As Latter-day Saints we appreciate humor. In our relationships with other members at Church and in the home, humorous situation take place and are appreciated. We have a daughter who, during her teenage years, and J. Golden Kimball like, didn’t always use the best language to express her thoughts. It was our youngest son’s turn to provide the lesson for Family Home Evening. I knew the second he introduced the lesson that we were in trouble. He turned to his sister and asked her what she could do to make her language more appropriate around the house. She responded by saying, “Heavenly Father told me my language is heaven appropriate so. . . .” I don’t need to paint a picture of what happened next, I’m sure you can already guess. Let’s just say that lesson holds the Barker family record for the shortest family home evening (I think it topped out at 30 seconds) and found my wife roaring with laughter on the floor and me laughing so hard tears were streaming down my cheeks.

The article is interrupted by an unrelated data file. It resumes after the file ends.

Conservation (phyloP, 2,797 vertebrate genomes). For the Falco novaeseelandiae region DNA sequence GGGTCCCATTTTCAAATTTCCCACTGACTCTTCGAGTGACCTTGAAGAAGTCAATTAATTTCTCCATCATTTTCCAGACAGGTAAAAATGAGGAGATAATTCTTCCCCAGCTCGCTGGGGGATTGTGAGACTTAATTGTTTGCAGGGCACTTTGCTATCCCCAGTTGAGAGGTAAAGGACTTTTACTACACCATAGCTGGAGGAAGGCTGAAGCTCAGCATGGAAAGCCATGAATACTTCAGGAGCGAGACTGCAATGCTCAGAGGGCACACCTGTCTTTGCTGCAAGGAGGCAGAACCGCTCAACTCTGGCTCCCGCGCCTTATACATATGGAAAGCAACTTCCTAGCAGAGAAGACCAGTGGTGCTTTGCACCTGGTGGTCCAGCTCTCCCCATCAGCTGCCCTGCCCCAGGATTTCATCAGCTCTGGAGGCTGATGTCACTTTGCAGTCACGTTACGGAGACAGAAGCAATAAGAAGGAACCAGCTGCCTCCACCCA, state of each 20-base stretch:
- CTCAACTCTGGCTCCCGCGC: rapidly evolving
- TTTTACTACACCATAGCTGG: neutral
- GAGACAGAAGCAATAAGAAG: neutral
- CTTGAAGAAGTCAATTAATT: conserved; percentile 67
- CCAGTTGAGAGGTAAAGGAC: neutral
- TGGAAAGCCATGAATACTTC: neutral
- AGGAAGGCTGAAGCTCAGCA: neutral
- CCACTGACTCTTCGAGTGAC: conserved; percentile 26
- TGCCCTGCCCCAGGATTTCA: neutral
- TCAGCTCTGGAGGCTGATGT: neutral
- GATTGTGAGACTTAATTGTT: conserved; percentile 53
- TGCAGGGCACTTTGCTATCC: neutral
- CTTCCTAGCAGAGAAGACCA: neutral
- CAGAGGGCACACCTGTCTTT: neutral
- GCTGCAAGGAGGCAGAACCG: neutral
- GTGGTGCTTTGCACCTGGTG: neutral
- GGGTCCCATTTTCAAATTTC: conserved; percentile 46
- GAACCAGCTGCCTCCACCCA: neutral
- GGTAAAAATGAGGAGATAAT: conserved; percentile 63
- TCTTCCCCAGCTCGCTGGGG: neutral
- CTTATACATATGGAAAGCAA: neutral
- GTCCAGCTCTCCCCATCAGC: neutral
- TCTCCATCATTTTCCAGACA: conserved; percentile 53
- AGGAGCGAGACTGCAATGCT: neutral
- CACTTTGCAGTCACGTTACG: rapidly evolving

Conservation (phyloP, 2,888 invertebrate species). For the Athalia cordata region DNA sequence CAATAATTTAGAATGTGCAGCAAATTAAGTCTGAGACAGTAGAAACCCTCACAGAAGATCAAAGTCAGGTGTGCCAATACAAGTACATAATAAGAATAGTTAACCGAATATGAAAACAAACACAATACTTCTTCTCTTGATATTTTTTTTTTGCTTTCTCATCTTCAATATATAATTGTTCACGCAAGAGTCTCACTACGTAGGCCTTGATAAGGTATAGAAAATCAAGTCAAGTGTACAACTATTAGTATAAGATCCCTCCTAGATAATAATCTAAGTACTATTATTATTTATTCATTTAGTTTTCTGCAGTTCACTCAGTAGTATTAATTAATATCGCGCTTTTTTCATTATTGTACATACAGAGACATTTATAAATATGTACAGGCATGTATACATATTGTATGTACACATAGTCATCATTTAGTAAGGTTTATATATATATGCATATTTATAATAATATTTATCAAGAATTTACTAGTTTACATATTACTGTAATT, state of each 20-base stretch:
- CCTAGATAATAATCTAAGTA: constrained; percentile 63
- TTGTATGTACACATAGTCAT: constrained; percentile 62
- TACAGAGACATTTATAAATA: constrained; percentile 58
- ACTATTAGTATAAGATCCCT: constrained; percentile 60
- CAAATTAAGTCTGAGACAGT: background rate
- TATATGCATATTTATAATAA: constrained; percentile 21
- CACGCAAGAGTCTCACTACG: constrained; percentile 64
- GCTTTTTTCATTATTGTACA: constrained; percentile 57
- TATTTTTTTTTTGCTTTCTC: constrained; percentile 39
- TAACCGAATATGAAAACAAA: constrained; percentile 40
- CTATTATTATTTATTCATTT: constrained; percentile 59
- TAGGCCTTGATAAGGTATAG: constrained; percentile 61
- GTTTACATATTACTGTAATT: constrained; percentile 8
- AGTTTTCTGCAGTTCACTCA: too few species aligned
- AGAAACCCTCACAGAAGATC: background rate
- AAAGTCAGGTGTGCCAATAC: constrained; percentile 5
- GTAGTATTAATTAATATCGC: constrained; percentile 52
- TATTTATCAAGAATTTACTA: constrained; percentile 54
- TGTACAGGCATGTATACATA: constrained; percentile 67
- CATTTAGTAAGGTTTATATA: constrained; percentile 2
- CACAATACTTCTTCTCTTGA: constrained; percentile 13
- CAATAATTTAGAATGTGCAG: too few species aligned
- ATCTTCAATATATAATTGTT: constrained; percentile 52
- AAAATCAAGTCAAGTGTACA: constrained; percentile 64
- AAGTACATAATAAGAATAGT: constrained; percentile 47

Pioneer Phoebe Arabell Woodruff Moses records that she had to do what to get a native out of her cabin?
a. Hold family prayer
b. Hold family scripture study
c. Send the dog after the native
d. Pull a gun down from over the fireplace
a. 8-12 mph
From the journal of early pioneer Jean Rio Griffiths Baker:
February 1, 1851- We are going at a rate of eleven miles an hour.
February 3, 1851- Plenty of wind—going at twelve miles an hour. Seven or eight porpoises playing around the vessel. Passed a Dutch ship, which saluted us.
February 14, 1851- Still favorable wind. We have averaged eight miles an hour since Sunday.
Kenneth W. Godfrey, Audrey M. Godfrey, and Jill Mulvay Derr, Women’s Voices-An Untold History of The Latter-day Saints: 1830-1900 (Salt Lake City: Deseret Book Company, 1982), 206-207.